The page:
In this essay I examine the two main arguments for being just as they are put forth in the Republic namely, first, the benefits of justice, and, second, the rewards of justice. On the surface the two are quite different, as most of the discussion in the dialogue is concerned with the benefits of justice, that is, what justice does apart from any rewards and reputations that justice provides for the just person in some other way than how justice itself benefits him because of its own powers, and that makes injustice bad and justice good to someone who possesses it. We learn in the Republic that justice primarily is a good of this sort, that it benefits its possessor, and that this is the reason why we welcome justice for its own sake. On the other hand, the other rewards and reputations that is, what comes from justice apart from its benefits are fully added to the account of the benefits of justice in Book X. And the arguments concerning these rewards give way to a philosophically unpopular "popular" ethical account, namely, the idea of happiness as a reward for the just a reward that can be received both while we are alive and after our deaths. This is why we welcome justice because of what comes from it, although it is not why we should be just. I describe the two arguments and try to consolidate the philosophical with the ethically unpopular and show that the unpopular arguments wrongly are considered a flaw in Plato s ethical account. I argue that although the arguments on the rewards of justice are part of Plato s ethical and eudaimonistic account, they are so because they are ontological arguments, not ethical. That is, they tell us what will or can happen if we are just, but they take no part of the reasons we should be so. I begin the essay by re-examining some of the basic notions in eudaimonistic theory. By construing them Platonically I want to show that they by their very definitions support what is considered unpopular and un-philosophic in Plato s account. These interpretations then form the basis for my essay.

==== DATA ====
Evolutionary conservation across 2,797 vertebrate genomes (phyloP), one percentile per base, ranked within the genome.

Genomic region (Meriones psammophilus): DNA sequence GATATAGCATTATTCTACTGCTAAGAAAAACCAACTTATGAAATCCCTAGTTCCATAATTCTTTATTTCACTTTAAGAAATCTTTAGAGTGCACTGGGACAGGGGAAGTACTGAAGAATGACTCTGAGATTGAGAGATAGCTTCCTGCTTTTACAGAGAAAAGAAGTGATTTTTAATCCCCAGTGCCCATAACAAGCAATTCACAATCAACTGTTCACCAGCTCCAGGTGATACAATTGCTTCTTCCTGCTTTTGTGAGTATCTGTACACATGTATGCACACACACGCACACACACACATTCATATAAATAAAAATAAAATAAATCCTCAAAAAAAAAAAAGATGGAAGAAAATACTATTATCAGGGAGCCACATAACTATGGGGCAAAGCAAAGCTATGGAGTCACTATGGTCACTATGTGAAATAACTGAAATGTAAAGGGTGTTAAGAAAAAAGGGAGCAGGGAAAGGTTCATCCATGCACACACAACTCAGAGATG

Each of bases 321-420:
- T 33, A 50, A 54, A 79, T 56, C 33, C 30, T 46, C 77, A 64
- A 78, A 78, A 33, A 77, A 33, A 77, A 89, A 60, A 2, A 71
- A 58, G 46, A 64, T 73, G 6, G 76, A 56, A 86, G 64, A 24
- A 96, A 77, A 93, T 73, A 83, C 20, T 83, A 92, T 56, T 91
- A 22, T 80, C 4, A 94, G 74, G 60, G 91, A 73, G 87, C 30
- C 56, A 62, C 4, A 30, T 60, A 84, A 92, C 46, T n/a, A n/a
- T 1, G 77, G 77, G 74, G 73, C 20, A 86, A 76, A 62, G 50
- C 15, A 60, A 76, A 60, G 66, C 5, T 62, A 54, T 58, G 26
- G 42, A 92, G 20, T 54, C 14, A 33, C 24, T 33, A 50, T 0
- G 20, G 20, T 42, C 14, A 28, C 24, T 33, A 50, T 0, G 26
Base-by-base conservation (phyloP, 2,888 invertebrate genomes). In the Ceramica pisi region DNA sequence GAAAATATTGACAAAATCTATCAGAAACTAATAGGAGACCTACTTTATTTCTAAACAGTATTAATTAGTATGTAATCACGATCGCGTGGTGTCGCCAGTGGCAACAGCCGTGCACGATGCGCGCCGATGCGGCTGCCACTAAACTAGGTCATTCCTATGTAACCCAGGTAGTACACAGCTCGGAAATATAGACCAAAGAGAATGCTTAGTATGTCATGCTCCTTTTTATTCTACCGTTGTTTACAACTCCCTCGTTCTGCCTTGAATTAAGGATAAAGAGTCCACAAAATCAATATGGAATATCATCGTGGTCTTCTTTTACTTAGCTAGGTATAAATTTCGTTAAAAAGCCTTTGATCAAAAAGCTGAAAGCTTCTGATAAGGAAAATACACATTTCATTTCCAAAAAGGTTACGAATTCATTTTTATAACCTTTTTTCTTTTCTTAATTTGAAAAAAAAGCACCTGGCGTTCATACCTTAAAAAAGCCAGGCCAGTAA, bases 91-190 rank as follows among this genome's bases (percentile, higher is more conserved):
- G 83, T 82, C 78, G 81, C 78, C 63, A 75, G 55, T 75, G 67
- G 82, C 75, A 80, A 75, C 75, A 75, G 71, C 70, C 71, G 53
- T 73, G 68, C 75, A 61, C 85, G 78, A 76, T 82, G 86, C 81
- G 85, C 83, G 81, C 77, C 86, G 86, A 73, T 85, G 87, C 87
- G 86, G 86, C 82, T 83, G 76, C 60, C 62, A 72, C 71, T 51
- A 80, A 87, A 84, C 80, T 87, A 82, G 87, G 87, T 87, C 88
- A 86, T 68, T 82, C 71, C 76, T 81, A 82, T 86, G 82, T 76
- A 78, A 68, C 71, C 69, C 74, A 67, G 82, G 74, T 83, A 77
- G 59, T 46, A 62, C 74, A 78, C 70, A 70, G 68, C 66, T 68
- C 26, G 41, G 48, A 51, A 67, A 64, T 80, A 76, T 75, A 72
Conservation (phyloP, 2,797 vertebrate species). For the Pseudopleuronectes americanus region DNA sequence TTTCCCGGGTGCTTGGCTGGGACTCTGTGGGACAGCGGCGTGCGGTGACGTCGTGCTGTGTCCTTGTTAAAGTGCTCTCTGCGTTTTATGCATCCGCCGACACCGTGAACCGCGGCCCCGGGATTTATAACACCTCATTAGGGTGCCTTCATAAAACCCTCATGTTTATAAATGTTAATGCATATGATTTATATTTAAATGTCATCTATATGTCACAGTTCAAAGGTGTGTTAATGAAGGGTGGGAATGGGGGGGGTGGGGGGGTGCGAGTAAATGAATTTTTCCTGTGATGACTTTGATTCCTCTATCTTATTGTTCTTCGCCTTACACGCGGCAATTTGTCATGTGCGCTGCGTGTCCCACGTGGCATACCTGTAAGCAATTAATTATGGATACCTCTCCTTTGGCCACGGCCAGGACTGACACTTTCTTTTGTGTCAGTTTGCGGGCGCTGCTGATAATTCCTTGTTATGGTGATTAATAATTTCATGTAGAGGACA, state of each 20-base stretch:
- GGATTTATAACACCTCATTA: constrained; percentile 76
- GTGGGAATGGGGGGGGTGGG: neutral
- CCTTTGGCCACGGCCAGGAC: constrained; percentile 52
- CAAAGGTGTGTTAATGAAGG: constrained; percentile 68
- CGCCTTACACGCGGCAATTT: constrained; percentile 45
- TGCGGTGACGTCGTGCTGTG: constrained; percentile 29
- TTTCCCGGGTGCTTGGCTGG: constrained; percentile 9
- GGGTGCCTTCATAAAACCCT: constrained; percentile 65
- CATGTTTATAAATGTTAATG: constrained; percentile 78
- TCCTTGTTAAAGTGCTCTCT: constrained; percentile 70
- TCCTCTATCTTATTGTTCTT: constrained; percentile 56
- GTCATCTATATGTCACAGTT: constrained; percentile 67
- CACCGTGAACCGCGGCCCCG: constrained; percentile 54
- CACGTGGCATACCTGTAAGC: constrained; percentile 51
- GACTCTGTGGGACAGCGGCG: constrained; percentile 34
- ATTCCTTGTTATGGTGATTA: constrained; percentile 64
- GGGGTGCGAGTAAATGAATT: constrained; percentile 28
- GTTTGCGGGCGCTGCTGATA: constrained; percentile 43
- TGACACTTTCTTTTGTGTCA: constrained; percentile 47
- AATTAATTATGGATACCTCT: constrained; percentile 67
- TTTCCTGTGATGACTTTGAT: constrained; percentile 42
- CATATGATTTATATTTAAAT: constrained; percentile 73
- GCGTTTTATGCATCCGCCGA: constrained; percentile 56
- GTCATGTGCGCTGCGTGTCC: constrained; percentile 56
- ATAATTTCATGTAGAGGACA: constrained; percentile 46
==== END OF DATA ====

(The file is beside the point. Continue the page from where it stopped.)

I believe that if we take what Socrates argues in the Republic seriously, we actually end up with two possible solutions to the ethical dilemma the arguments the idea of happiness as a reward of justice poses for Plato s ethical account:
1. Justice is a kind of good both for its own sake and also for what comes from it. We welcome it for its own sake, which Plato says is because of the benefits it causes for the just person. These benefits are all magnificent goods and add up to Plato s first conception of eudaimonia and they can be praised independently from the other rewards of justice. But when we add the rewards of justice, the goods that come from being just, we do not only live well we get an even greater eudaimonia, which we then truly may call summum bonum. But to be just only on the basis of these rewards Plato calls a façade of virtue, whereas the truly just person performs just actions and is just because of justice s own sake.
2. The arguments concerning the benefits of justice are the only arguments in the Republic that Plato intended as ethical arguments. The benefits of justice are necessary and sufficient for the summum bonum, and the only reason for which we should be just. Justice is, then, not simply a precondition for eudaimonia, but is identified with eudaimonia which is summum bonum. The arguments about the rewards of justice, on the other hand, are not ethical arguments per se, but a cosmic theorizing on what happens after our deaths, to just and unjust people. And whether Plato is right or wrong in these assumptions does not affect his ethical theory.
I conclude that although the arguments on the rewards of justice describe why it is so important to be just (ontological), they are not part of the reason why we should be just (ethical).
I also think that neither solution 1 nor solution 2 exclude the other solution, at least if they are properly argued and rightly construed, or understood. But, no matter which one of these solutions we opt for, I think we are on a more right track than if we merely disregard the arguments on the rewards of justice altogether.